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Pinwheels, Lotuses, and Mormonism

My friend remarked, tongue-in-cheek, that with the recent trend of my blog posts people will start to think I’m a Really Bad Mormon. And so, to assure anyone out there who may believe that Brother Ted has gone apostate or has become some kind of anti-Mormon wolf in sheep’s clothing, I want to write briefly about why I believe in the Church.

Some of the most spiritual experiences I’ve ever had are the intellectual kinds. I’m not a fuzzy feeling, burning in the bosom kind of a guy. Most of the time, when the Spirit communicates to me, it’s a sudden shock of clarity and for one brief, exalting moment, it’s almost as if I can comprehend the grandeur and beauty of Zion and I know – I know – there’s something special about this religion.

The first time I experienced this spiritual clarity was in the Missionary Training Center. My parents performed excellently in making sure I knew my stuff – I had read the Book of Mormon several times, I had memorized the Articles of Faith as a child, I had an over 90% early morning seminary attendance record. But during personal study time, while struggling with Alma 42, an especially verbose and weighty chapter in the Book of Mormon, I experienced The Event.

Suddenly, all of the cloudy, confusing thoughts in my mind coalesced into the image of…a pinwheel. Each blade of the pinwheel I instinctively knew represented some aspect of what Alma was talking about – justice, mercy, redemption, the law, eternal life, forgiveness, repentance, obedience, commandments – all of these seemingly random concepts suddenly began to come into shape as the most beautiful pinwheel I had ever seen in my life, with Jesus Christ as the lynchpin holding everything together in the center. The complexity of the gospel spun before me, blending into one single whole, but the center, the Savior, remained unmoving, holding all of the pieces together.

Complexity in parts, simplicity in design.

Complexity in parts, simplicity in design.

This brief vision literally took my breath away. It’s hard for me to explain what exactly happened, and as someone who firmly believes in being rooted in the empirical evidence of science and reasoning, it still bothers me to this day why exactly I had this experience the way I did. Perhaps all of the neurons in my brain aligned for a split second to give me some kind of euphoric super-computer capacity. I have always loved learning, and so I am accustomed to the heady ecstasy of learning something new; this Event was something much more. I have later come to accept that while this experience can be explained by science, this does not lessen the spiritual impact I felt. Perhaps it is within neurons, biochemicals, and the beautiful, constant undulation of ions flooding and receding within the synapses of the brain that God can be found.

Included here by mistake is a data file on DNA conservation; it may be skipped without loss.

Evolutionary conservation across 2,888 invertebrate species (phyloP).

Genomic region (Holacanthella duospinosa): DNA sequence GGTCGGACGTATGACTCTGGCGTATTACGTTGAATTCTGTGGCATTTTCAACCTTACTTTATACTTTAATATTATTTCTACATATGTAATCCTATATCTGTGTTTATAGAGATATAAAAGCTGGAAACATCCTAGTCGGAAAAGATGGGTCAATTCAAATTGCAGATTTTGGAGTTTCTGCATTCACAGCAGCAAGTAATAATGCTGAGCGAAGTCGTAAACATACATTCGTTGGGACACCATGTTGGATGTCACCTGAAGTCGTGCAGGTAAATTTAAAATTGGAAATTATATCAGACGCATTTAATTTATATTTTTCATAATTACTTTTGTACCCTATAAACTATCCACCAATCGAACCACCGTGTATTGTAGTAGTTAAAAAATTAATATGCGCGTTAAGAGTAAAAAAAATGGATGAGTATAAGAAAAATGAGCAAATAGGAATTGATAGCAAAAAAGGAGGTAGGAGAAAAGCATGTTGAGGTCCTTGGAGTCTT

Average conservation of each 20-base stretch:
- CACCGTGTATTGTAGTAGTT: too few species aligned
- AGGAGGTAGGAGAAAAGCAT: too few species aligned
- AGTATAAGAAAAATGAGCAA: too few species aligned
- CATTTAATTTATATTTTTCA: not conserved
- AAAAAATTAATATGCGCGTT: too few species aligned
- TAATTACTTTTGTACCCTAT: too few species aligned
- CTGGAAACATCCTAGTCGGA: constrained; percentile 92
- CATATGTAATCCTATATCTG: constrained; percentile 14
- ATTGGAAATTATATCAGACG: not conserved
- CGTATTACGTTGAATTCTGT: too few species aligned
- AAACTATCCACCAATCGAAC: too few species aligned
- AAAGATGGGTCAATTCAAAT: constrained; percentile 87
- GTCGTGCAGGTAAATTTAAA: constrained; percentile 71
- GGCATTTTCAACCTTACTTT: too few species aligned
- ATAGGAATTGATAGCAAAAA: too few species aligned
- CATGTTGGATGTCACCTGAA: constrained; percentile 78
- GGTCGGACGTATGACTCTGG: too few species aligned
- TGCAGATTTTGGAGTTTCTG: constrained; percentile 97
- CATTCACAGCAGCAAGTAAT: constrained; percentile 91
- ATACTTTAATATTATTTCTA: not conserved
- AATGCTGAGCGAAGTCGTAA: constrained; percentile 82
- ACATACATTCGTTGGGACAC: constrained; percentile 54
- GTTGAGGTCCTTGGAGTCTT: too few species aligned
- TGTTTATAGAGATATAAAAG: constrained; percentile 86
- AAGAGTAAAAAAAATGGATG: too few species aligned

Either way, from that point on, I was convinced that I had stumbled onto Something Big.

I’ve experienced more of these Events in my life, always accompanied by days, sometimes even weeks or months, of hard, confusing, clouded thinking and study, straining every capacity of my feeble, mortal mind to comprehend something that seemed to forever elude my grasp. And then, the flash of insight as the heavens open for a split second and I comprehend with a sudden fervor that soon fades and once again becomes ever elusive. But for that single moment, I know. Sometimes, I even forget what I learned and knew almost immediately (silly, yes), while others became the bedrock of my faith and testimony of the gospel, but every single time what startles me the most is that for all of my post-modern intellectualism, for that split second, I knew something confidently, and that feeling refreshes me. Sometimes, the stereotypical Mormon tears accompany these Events, but always I am left in awe, slightly shaken by the brilliance of it all.

Because of this, I love the prophets of all religions, both today and yesterday. The good ones always seem to question (and sometimes get in trouble with God for their impetuousness). They don’t accept the status quo; Abraham was already a possessor of great knowledge and truth, but he always wanted greater knowledge and truth. It didn’t suffice him to wallow in the muddy waters of the world with simple tidbits, the pastiche lessons and faith-promoting rumors that circulate amongst our membership and sometimes replace real understanding of basic, critical doctrines. They became my heroes and I wanted to emulate them all – the curiosity and questioning, as well as the serenity they developed in their later lives because of the knowledge they secured.

The lotus - an important symbol of Asian theology, and an important symbol of my personal theology.

The lotus - an important symbol of Asian theology, and an important symbol of my personal theology.

I have replaced now my image of the pinwheel with the image of the lotus. This symbol is incredibly important to Eastern religion and thought (and as my heritage traces back to such lands, I feel it only appropriate). Not only does the lotus resemble the pinwheel in concept and shape, but the lotus especially holds importance in Asian religions because though it grows in muddy waters, yet it blossoms as if untouched by the dirt surrounding it.

And since then, I have endeavored to become like the lotus – blossoming brightly and cleanly, even if it seems the dirt and muck of the world surrounds me. And to achieve this, I climb greater heights of thought, philosophy, and theology, always seeking that next insight. I can feel the Holy Spirit encouraging me, promising me that the next Event might wait just around the corner, and if I continue to seek that which is good and true, if I continue to ask questions with passion, someday, I will receive those answers that I seek, and my Savior will transform me into a lotus, bathed forever in the brilliant light of His pure knowledge.

This, I believe.